NYIPLA agreed with HIPLA on the claim listing, but still argued for an increase in the number of pages for the motion. The current 15-page limit, NYIPLA argued, "is too austere to allow meaningful discussion of the motion and prior art references." The JIPA also provided a comment in which it expressed its hope that amended claim listings could be attached separately to the motion to amend. JIPA did not advocate for an increased page count, but suggested that the "proof of patentability" be limited to prior art already of record (as opposed to the prior art in general). This would have the practical effect of freeing up space in the motion.
IPO's comments also advocated for an increase in page limit, for example 40 pages, with the ability to list the claims in an appendix. In addition, IPO had several other substantive comments about the ability to amend claims. First, it argued that the burden of proof concerning patentability should remain with the petitioner, pointing to 35 U.S.C. §§ 316(e) and 326(e) ("the petitioner shall have the burden of proving a proposition of unpatentability by a preponderance of the evidence.") This burden is especially impractical, according to IPO, in view of the 15-page limit and the "substantive requirements imposed by the PTAB," such as showing the patentability over the prior art in the IPR, prior art known by the patent owner, and prior art generally. Because the proposed claims must be narrower in scope, a patent owner should only be required to show a prima facie case of validity, according to the comment.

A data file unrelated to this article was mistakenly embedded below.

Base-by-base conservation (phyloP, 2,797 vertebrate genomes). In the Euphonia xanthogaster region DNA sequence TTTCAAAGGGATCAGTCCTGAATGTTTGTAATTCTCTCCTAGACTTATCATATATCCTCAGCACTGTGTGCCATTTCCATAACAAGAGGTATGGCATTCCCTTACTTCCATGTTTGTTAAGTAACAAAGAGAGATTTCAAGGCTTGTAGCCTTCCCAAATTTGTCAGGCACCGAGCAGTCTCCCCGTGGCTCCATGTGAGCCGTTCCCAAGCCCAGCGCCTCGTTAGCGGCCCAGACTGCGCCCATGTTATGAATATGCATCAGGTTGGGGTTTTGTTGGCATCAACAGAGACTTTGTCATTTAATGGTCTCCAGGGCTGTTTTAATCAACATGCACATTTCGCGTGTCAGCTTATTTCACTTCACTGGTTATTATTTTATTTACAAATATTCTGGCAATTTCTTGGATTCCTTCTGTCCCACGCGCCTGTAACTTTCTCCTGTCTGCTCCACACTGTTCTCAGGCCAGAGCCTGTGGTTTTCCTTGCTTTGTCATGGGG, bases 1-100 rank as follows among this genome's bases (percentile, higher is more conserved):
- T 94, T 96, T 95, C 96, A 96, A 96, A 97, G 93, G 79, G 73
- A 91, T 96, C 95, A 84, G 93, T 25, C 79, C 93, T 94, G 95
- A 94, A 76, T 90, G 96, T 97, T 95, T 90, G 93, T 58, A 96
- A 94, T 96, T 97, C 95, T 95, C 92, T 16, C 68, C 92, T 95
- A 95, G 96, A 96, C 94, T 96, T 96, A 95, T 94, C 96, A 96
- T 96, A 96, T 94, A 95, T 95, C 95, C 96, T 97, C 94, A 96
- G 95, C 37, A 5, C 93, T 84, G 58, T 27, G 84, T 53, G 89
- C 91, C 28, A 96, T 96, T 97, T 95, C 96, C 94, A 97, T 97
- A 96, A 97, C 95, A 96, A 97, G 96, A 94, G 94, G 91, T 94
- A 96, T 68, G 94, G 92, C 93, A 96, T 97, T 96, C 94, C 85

IPO also included an argument that the patent owner should not be limited to a one-for-one claim substitution. This position was based on the AIA language, which authorizes the filing of a "motion to amend the patent in 1 or more of the following ways: (A) Cancel any challenged patent claim. (B) For each challenged claim, propose a reasonable number of substitute claims." In order to give meaning to "1 or more," the patent owner must be able to maintain all claims (not cancel) and be allowed to propose one or more substitute claims. This is contrary to the Office's current one-for-one presumption of reasonableness. Finally, IPO commented that a patent owner should not be estopped from pursuing similar claims in a continuation application or any other such application, as provided for in 37 C.F.R. § 42.73(d)(3). This again goes to the fairness issue, as the IPO argued that this rule "is unfair to patent owners because it imposes an unwarranted burden that threatens entire portfolios." This, of course, is compounded by the illusory nature of the ability to amend.
Patent Docs will continue to monitor the PTAB website, and report on any additional and interesting comments submitted by the October 16, 2014 deadline.